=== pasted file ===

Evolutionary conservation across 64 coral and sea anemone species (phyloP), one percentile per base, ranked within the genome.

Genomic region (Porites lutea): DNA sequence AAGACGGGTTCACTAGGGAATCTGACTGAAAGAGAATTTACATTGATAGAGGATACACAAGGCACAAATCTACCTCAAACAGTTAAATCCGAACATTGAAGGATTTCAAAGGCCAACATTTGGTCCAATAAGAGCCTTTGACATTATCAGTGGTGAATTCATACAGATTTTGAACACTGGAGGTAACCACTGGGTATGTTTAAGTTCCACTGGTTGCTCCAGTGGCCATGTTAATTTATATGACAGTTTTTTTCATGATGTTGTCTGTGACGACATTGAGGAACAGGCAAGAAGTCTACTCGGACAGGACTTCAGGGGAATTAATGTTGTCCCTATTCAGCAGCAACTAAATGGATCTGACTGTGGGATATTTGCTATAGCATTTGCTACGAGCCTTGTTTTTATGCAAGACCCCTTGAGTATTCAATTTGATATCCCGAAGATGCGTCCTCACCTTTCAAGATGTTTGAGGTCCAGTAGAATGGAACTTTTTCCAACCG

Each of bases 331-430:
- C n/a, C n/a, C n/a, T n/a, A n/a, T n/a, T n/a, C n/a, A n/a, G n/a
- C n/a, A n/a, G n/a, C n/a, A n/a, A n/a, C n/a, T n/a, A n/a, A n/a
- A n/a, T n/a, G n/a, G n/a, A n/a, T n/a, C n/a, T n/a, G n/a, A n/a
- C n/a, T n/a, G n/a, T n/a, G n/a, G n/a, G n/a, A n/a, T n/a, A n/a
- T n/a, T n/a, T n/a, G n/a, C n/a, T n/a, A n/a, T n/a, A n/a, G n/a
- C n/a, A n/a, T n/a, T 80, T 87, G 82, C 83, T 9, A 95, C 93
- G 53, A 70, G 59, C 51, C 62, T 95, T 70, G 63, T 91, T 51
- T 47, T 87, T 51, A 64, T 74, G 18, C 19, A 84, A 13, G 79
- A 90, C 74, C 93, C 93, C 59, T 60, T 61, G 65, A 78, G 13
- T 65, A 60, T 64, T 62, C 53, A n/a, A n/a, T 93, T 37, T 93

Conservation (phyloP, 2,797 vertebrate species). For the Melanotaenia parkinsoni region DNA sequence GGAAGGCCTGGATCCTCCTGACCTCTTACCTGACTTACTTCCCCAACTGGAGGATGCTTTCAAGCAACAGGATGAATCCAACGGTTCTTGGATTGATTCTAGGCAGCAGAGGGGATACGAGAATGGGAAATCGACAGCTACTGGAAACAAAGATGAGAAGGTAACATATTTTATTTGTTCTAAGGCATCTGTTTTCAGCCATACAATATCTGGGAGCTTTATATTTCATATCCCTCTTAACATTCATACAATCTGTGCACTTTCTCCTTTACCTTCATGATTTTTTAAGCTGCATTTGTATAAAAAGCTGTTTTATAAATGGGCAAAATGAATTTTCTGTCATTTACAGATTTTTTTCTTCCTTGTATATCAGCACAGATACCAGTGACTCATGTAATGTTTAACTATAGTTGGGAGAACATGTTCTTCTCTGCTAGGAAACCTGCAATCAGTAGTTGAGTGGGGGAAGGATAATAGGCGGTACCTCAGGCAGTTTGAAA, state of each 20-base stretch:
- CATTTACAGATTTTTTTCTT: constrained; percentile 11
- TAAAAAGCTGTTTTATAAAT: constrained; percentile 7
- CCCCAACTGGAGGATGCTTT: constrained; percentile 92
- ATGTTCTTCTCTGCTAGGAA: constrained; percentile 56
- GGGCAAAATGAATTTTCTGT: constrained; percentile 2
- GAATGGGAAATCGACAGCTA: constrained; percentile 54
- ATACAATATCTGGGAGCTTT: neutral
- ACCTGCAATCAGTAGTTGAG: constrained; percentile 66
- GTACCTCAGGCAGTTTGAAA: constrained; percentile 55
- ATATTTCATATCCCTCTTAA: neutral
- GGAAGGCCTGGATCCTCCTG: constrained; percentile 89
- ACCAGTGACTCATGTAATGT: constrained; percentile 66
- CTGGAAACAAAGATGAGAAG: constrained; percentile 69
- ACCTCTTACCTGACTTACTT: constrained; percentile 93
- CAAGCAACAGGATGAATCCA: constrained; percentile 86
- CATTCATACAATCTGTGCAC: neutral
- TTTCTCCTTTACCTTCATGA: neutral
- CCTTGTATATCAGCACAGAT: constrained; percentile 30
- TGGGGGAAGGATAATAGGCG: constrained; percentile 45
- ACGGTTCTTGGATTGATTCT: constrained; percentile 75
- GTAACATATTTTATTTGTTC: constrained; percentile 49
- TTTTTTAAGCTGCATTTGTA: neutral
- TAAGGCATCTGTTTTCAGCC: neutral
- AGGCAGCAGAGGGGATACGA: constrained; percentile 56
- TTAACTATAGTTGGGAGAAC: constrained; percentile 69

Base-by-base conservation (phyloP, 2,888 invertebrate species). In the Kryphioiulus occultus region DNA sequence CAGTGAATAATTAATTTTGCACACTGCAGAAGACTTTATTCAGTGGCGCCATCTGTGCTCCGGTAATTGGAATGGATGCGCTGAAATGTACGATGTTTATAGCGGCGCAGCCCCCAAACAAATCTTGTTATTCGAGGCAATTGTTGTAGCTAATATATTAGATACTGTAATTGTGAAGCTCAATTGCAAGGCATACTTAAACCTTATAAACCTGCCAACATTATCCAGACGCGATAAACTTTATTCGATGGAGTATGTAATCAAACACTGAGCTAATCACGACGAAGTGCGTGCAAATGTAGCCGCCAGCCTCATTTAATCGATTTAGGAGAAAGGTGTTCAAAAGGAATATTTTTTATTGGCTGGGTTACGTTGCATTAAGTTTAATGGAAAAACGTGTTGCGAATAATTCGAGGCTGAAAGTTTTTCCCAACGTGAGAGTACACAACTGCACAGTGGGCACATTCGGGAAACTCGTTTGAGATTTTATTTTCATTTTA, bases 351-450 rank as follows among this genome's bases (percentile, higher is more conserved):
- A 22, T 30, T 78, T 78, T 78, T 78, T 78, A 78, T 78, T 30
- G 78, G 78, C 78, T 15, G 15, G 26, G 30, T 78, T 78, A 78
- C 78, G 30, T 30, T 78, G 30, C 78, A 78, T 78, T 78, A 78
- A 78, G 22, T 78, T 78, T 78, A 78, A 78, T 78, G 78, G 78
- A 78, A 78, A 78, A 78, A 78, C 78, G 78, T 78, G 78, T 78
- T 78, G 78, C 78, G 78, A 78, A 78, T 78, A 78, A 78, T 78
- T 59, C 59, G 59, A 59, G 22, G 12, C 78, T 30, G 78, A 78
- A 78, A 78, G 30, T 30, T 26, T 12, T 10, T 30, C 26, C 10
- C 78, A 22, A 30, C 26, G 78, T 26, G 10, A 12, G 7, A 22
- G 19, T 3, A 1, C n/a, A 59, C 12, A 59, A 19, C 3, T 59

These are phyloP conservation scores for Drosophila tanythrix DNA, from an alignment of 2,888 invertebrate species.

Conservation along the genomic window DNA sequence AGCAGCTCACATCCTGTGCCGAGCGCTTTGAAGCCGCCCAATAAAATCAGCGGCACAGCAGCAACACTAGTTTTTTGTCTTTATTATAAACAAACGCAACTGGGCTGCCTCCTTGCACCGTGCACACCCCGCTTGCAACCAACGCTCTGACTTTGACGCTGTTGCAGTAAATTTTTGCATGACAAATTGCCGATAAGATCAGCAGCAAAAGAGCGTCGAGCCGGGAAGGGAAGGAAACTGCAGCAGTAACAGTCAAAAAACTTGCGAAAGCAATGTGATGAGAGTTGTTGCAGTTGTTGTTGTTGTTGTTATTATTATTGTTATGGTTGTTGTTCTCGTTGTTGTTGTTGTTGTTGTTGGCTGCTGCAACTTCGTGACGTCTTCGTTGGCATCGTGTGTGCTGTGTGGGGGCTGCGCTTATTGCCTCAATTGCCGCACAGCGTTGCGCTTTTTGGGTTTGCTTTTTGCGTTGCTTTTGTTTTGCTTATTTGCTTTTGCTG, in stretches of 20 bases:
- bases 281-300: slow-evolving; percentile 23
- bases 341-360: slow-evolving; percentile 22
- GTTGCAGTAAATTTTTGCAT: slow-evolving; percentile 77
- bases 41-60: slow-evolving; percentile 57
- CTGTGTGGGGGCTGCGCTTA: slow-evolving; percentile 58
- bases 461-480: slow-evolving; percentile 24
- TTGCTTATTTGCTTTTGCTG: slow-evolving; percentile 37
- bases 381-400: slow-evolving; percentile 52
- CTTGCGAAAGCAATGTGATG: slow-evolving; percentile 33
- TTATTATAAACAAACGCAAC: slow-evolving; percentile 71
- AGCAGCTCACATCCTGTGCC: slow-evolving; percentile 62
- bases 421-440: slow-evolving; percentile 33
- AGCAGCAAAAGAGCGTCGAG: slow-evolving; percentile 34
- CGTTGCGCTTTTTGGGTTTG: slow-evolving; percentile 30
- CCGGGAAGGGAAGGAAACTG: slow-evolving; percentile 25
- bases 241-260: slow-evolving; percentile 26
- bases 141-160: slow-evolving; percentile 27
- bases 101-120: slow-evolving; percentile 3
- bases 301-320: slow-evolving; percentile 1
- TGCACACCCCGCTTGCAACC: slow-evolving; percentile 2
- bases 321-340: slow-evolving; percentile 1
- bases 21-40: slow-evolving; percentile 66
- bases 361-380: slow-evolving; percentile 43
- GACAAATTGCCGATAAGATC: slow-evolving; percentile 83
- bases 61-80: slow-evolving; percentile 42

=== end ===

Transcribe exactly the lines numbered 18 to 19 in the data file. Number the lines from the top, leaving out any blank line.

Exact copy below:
- ATGTTCTTCTCTGCTAGGAA: constrained; percentile 56
- GGGCAAAATGAATTTTCTGT: constrained; percentile 2